WikiLeaks founder Assange to be quizzed over rape allegation
Swedish prosecutors have dropped a sexual assault probe, concerning another woman, against Assange last year after the five-year statute of limitations expired.
Sweden’s public prosecutor’s office on Monday announced that WikiLeaks' founder Julian Assange will be questioned next week over longstanding rape accusations, saying an Ecuadorian prosecutor would visit the WikiLeaks founder in the embassy where he has been holed up since 2012.
Reacting to the announcement, Assange, through his lawyer welcomed the news saying he was looking forward to the “chance to clear his name”.
According to a report in AFP, the Swedish authorities said one of the prosecutors on the case, Ingrid Isgren, as well as a Swedish police inspector would also attend the questioning on November 14 and report the findings to Sweden. “A DNA sample will also be taken, provided that Julian Assange agrees to it,” the prosecutor’s office said in a statement.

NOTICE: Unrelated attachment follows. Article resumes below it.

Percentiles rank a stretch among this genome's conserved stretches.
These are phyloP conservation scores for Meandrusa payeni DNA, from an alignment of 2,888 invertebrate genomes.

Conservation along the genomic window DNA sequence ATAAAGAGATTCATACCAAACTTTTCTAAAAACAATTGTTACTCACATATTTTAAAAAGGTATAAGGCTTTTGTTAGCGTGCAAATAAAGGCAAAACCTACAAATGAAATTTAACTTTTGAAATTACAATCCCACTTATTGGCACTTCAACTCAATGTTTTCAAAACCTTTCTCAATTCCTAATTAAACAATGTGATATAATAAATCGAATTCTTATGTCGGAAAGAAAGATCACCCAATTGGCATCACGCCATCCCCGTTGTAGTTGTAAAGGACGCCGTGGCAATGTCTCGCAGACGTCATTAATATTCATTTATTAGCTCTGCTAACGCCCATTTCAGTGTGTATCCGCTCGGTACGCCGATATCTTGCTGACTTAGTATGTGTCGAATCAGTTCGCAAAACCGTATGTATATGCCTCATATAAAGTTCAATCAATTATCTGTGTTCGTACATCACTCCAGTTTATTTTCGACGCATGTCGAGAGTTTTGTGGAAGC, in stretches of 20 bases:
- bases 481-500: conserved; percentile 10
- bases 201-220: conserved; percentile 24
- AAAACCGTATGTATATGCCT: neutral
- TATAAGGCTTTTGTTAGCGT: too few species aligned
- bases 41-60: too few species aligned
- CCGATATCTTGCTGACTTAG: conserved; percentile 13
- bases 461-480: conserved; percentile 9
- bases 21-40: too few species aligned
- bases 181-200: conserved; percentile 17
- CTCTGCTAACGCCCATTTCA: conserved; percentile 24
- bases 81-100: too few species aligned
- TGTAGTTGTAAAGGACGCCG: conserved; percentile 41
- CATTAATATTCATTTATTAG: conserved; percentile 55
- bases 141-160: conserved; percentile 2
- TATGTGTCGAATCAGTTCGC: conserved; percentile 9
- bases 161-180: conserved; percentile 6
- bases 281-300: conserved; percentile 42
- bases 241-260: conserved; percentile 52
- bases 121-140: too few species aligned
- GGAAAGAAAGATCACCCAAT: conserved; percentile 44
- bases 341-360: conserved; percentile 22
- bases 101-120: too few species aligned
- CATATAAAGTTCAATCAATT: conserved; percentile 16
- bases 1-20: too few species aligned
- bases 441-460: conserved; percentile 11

The 45-year-old whistleblower sought refuge in Ecuador’s embassy in London in June 2012, fleeing allegations of rape and sexual assault in Sweden dating back to 2010. The WikiLeaks founder denies the claims. An Australian national, he had refused to travel to Sweden for questioning due to concerns that he would then be extradited to the United States over WikiLeaks’ release of 500,000 secret military files on the wars in Afghanistan and Iraq.
“We have requested this interview repeatedly since 2010,” his lawyer Per Samuelsson told AFP. “Julian Assange has always wanted to tell his version to the Swedish police. He wants a chance to clear his name,” Samuelsson said. “We hope the investigation will be closed then.”
The whistle-blowers' lawyer added the “shape of the questioning is under discussion.” A first hearing scheduled for October with the prosecutor Toainga Wilson had been postponed at Assange’s request, citing “his rights to the protection and defense of his person,” according to Ecuadorian prosecutors.